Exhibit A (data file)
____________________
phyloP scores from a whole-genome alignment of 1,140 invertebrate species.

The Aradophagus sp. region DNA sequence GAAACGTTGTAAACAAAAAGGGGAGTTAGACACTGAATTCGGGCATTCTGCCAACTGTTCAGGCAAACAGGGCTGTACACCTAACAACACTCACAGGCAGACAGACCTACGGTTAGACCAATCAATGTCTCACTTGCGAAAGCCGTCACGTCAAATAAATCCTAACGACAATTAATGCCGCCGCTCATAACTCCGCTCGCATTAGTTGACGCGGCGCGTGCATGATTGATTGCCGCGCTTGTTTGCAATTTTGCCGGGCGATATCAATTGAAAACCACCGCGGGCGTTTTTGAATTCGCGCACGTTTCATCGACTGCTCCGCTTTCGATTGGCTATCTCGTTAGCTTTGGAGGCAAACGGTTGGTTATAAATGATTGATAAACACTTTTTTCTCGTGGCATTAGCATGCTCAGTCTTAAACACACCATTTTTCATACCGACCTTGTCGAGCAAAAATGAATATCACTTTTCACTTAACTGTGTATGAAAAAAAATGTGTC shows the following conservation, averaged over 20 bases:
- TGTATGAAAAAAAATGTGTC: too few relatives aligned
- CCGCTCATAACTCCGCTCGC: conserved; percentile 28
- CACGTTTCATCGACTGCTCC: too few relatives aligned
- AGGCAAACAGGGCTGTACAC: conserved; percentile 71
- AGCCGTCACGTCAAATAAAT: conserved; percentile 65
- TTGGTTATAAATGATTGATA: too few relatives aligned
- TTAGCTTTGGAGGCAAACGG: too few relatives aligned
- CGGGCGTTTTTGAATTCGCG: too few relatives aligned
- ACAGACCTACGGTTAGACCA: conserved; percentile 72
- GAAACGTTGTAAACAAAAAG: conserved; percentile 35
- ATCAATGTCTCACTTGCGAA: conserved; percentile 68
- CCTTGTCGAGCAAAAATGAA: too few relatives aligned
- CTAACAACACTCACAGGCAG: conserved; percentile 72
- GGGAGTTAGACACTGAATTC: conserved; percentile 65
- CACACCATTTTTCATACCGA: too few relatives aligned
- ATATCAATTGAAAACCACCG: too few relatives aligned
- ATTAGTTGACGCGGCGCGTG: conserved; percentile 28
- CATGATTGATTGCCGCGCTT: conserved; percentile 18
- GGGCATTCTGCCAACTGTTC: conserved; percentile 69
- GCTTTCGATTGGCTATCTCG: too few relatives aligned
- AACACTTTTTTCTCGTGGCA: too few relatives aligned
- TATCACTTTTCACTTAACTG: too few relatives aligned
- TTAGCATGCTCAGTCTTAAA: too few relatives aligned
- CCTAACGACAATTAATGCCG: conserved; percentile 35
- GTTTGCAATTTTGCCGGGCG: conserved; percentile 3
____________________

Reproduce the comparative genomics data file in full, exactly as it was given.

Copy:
phyloP scores from a whole-genome alignment of 1,140 invertebrate species.

The Aradophagus sp. region DNA sequence GAAACGTTGTAAACAAAAAGGGGAGTTAGACACTGAATTCGGGCATTCTGCCAACTGTTCAGGCAAACAGGGCTGTACACCTAACAACACTCACAGGCAGACAGACCTACGGTTAGACCAATCAATGTCTCACTTGCGAAAGCCGTCACGTCAAATAAATCCTAACGACAATTAATGCCGCCGCTCATAACTCCGCTCGCATTAGTTGACGCGGCGCGTGCATGATTGATTGCCGCGCTTGTTTGCAATTTTGCCGGGCGATATCAATTGAAAACCACCGCGGGCGTTTTTGAATTCGCGCACGTTTCATCGACTGCTCCGCTTTCGATTGGCTATCTCGTTAGCTTTGGAGGCAAACGGTTGGTTATAAATGATTGATAAACACTTTTTTCTCGTGGCATTAGCATGCTCAGTCTTAAACACACCATTTTTCATACCGACCTTGTCGAGCAAAAATGAATATCACTTTTCACTTAACTGTGTATGAAAAAAAATGTGTC shows the following conservation, averaged over 20 bases:
- TGTATGAAAAAAAATGTGTC: too few relatives aligned
- CCGCTCATAACTCCGCTCGC: conserved; percentile 28
- CACGTTTCATCGACTGCTCC: too few relatives aligned
- AGGCAAACAGGGCTGTACAC: conserved; percentile 71
- AGCCGTCACGTCAAATAAAT: conserved; percentile 65
- TTGGTTATAAATGATTGATA: too few relatives aligned
- TTAGCTTTGGAGGCAAACGG: too few relatives aligned
- CGGGCGTTTTTGAATTCGCG: too few relatives aligned
- ACAGACCTACGGTTAGACCA: conserved; percentile 72
- GAAACGTTGTAAACAAAAAG: conserved; percentile 35
- ATCAATGTCTCACTTGCGAA: conserved; percentile 68
- CCTTGTCGAGCAAAAATGAA: too few relatives aligned
- CTAACAACACTCACAGGCAG: conserved; percentile 72
- GGGAGTTAGACACTGAATTC: conserved; percentile 65
- CACACCATTTTTCATACCGA: too few relatives aligned
- ATATCAATTGAAAACCACCG: too few relatives aligned
- ATTAGTTGACGCGGCGCGTG: conserved; percentile 28
- CATGATTGATTGCCGCGCTT: conserved; percentile 18
- GGGCATTCTGCCAACTGTTC: conserved; percentile 69
- GCTTTCGATTGGCTATCTCG: too few relatives aligned
- AACACTTTTTTCTCGTGGCA: too few relatives aligned
- TATCACTTTTCACTTAACTG: too few relatives aligned
- TTAGCATGCTCAGTCTTAAA: too few relatives aligned
- CCTAACGACAATTAATGCCG: conserved; percentile 35
- GTTTGCAATTTTGCCGGGCG: conserved; percentile 3